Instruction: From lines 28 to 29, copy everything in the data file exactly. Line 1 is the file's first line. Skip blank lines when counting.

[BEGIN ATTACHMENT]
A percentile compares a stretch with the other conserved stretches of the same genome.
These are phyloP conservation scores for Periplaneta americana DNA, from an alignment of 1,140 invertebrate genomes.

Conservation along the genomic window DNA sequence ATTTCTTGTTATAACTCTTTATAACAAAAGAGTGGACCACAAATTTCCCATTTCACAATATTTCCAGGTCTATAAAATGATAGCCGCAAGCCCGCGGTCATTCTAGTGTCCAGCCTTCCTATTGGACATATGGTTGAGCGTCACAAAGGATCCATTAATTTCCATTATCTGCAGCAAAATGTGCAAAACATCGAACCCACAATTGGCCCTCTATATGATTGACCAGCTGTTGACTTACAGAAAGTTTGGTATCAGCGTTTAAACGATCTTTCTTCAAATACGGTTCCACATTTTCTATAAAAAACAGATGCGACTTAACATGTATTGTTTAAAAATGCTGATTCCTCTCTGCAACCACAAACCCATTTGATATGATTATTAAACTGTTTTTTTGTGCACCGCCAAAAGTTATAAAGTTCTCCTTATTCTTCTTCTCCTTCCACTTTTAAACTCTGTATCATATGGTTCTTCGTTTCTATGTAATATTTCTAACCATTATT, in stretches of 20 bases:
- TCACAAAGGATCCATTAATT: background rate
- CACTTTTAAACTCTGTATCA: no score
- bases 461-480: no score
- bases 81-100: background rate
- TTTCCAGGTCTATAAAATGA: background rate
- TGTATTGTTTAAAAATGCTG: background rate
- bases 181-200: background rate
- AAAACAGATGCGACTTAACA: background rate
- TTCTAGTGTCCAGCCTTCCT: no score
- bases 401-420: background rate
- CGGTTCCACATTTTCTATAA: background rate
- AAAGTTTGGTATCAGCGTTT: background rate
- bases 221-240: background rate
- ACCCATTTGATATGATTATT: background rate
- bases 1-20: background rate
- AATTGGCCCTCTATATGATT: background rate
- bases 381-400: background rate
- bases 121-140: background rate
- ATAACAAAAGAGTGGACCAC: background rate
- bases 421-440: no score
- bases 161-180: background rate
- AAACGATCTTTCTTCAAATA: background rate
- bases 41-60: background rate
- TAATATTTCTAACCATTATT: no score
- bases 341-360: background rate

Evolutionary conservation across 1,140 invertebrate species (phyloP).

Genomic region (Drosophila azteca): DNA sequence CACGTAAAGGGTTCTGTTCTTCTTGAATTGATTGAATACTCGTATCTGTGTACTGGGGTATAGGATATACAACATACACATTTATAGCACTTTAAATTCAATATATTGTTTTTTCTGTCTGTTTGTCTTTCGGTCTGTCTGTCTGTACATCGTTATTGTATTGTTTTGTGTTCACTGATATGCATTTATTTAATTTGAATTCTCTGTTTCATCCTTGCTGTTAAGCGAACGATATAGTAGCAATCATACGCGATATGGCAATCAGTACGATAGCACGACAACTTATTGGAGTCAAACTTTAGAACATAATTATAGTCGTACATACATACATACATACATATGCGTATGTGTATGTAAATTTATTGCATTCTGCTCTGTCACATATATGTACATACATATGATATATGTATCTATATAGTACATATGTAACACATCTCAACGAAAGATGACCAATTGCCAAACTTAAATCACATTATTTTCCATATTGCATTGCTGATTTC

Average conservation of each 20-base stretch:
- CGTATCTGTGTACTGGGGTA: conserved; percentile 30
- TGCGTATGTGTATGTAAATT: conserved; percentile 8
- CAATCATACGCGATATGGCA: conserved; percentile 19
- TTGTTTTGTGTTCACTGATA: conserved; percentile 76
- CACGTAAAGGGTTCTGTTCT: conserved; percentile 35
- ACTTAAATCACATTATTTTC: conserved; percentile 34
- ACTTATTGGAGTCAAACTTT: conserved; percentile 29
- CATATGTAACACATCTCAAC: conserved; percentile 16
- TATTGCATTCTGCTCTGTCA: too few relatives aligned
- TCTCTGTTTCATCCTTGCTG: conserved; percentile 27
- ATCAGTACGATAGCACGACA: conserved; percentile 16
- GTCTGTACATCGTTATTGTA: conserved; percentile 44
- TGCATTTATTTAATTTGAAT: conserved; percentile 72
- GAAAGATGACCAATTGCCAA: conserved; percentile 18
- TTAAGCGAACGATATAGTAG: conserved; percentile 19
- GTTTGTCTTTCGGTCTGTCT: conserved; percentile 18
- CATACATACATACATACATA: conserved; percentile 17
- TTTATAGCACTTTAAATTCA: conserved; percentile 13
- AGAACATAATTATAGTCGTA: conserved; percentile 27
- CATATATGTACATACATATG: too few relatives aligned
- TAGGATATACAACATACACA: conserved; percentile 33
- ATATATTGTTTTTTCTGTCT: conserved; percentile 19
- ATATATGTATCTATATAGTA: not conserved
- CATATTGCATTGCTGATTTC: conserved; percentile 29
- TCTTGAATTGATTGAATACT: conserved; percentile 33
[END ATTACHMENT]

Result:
- bases 341-360: background rate

Evolutionary conservation across 1,140 invertebrate species (phyloP).